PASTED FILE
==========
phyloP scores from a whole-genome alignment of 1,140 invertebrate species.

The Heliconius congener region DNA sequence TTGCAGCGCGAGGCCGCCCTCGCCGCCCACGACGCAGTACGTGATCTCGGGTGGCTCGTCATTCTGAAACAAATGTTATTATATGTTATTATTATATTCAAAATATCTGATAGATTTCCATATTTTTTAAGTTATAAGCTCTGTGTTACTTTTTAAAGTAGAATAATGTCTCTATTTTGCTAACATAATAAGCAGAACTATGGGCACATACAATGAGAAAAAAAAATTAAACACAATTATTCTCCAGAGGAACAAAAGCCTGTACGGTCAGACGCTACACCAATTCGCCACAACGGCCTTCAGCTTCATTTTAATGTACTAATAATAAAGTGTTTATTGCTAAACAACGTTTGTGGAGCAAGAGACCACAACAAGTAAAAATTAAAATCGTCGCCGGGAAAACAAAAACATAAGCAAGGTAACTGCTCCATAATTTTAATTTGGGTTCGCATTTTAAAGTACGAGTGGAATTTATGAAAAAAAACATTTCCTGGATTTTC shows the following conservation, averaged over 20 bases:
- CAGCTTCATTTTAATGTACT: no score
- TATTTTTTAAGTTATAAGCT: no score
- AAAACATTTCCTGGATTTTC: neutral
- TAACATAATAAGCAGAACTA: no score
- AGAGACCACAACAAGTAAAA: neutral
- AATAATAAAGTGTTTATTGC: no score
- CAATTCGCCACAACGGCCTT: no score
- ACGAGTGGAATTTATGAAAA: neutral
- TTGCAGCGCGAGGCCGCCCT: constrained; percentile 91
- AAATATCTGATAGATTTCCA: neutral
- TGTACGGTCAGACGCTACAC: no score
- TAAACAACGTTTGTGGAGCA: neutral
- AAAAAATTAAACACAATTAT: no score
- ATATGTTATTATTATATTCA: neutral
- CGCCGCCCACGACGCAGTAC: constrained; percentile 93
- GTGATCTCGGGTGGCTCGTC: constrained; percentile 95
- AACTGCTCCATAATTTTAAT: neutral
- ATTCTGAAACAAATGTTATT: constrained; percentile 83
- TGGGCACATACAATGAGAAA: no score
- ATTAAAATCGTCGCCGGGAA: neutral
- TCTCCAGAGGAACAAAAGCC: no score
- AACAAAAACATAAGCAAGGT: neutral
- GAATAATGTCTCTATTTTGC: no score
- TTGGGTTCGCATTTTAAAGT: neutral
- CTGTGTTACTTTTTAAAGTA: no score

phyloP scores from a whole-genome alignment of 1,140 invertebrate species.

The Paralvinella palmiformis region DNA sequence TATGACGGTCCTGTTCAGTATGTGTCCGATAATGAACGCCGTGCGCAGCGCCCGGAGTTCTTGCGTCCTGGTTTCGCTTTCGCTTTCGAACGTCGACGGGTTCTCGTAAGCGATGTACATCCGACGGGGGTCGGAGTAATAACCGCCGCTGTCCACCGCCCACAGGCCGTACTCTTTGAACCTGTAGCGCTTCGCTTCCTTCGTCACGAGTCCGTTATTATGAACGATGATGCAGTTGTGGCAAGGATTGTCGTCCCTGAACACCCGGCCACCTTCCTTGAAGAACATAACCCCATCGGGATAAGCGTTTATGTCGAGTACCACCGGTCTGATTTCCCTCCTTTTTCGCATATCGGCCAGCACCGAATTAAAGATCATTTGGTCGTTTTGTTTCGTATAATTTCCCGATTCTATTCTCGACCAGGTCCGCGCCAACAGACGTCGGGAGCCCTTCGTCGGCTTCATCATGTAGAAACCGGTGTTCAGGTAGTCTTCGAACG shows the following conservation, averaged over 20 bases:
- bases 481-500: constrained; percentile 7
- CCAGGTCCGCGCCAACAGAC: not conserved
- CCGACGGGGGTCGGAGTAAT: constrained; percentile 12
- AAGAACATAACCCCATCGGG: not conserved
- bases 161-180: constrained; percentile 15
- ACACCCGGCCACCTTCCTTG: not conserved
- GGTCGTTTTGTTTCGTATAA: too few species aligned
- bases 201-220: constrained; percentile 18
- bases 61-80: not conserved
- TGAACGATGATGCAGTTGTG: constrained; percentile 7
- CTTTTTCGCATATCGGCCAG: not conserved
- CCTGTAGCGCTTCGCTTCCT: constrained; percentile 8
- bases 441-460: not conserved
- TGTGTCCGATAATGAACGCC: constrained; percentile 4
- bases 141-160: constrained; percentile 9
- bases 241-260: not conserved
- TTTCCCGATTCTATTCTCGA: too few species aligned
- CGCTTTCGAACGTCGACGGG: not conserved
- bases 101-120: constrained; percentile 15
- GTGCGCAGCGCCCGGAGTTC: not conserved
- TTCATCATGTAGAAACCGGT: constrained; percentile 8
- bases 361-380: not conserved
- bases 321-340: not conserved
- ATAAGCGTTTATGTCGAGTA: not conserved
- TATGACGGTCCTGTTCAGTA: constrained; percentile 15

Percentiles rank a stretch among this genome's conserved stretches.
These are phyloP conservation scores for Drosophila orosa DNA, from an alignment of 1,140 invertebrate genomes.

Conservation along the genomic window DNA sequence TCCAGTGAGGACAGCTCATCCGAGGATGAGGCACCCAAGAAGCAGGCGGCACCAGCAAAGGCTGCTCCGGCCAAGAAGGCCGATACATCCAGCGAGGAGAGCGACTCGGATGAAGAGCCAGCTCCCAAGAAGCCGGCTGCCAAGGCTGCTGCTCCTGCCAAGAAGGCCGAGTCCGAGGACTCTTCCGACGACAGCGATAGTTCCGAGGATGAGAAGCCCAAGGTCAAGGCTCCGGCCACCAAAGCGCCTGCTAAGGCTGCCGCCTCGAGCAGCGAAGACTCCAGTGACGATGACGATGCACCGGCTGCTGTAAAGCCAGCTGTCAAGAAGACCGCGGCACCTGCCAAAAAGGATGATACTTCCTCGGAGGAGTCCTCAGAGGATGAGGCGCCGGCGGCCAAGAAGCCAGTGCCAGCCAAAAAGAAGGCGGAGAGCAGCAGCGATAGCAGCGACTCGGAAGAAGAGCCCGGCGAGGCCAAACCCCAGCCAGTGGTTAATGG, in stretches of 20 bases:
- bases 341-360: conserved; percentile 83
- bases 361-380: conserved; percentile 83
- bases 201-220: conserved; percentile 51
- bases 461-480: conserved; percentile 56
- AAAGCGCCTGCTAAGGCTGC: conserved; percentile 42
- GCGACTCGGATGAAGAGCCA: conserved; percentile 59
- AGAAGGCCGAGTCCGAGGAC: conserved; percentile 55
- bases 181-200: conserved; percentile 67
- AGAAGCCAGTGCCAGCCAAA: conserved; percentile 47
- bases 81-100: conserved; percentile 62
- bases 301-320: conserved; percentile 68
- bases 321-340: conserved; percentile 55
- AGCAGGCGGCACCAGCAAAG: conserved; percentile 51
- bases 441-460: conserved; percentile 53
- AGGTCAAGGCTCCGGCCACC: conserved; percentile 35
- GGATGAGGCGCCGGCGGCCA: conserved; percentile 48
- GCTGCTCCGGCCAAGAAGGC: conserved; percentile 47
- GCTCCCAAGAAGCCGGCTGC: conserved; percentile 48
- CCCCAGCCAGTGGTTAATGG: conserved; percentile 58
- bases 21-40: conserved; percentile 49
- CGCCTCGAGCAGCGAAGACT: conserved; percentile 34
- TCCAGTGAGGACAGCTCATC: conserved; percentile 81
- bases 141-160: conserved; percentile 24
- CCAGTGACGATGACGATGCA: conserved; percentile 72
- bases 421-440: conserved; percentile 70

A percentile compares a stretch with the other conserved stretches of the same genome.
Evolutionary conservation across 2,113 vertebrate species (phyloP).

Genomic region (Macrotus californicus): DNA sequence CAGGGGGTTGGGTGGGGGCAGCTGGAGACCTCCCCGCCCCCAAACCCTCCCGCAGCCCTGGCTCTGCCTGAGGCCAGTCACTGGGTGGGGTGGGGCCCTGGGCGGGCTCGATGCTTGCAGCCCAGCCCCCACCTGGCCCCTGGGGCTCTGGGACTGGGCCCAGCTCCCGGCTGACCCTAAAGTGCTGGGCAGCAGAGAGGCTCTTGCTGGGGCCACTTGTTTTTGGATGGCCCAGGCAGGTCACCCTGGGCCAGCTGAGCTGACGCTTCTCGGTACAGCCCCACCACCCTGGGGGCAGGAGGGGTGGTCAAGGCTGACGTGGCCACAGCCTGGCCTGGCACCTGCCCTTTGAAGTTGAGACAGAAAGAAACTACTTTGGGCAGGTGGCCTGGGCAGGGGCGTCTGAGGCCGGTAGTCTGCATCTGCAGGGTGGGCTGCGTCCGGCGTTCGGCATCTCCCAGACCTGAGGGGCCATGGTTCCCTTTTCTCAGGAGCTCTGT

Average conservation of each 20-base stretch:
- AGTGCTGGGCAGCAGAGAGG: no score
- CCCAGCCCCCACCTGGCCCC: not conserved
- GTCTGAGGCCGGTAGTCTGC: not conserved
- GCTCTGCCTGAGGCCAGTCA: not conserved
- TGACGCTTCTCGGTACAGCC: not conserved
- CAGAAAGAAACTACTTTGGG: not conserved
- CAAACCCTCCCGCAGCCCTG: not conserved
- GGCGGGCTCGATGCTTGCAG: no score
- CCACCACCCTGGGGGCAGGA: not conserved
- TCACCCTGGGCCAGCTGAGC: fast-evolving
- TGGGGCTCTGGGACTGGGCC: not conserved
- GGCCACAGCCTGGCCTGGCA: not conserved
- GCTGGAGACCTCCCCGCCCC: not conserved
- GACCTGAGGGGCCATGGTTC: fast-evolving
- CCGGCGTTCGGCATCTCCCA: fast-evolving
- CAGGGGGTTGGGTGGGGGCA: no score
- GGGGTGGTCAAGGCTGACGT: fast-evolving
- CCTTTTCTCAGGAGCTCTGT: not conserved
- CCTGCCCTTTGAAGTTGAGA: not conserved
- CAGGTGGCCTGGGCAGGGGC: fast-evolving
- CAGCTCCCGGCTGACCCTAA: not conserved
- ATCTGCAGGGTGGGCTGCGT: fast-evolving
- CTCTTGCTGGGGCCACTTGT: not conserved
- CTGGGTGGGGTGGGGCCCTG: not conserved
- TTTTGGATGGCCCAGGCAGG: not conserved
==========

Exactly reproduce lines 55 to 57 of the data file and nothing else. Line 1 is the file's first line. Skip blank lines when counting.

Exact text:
Percentiles rank a stretch among this genome's conserved stretches.
These are phyloP conservation scores for Drosophila orosa DNA, from an alignment of 1,140 invertebrate genomes.

Conservation along the genomic window DNA sequence TCCAGTGAGGACAGCTCATCCGAGGATGAGGCACCCAAGAAGCAGGCGGCACCAGCAAAGGCTGCTCCGGCCAAGAAGGCCGATACATCCAGCGAGGAGAGCGACTCGGATGAAGAGCCAGCTCCCAAGAAGCCGGCTGCCAAGGCTGCTGCTCCTGCCAAGAAGGCCGAGTCCGAGGACTCTTCCGACGACAGCGATAGTTCCGAGGATGAGAAGCCCAAGGTCAAGGCTCCGGCCACCAAAGCGCCTGCTAAGGCTGCCGCCTCGAGCAGCGAAGACTCCAGTGACGATGACGATGCACCGGCTGCTGTAAAGCCAGCTGTCAAGAAGACCGCGGCACCTGCCAAAAAGGATGATACTTCCTCGGAGGAGTCCTCAGAGGATGAGGCGCCGGCGGCCAAGAAGCCAGTGCCAGCCAAAAAGAAGGCGGAGAGCAGCAGCGATAGCAGCGACTCGGAAGAAGAGCCCGGCGAGGCCAAACCCCAGCCAGTGGTTAATGG, in stretches of 20 bases: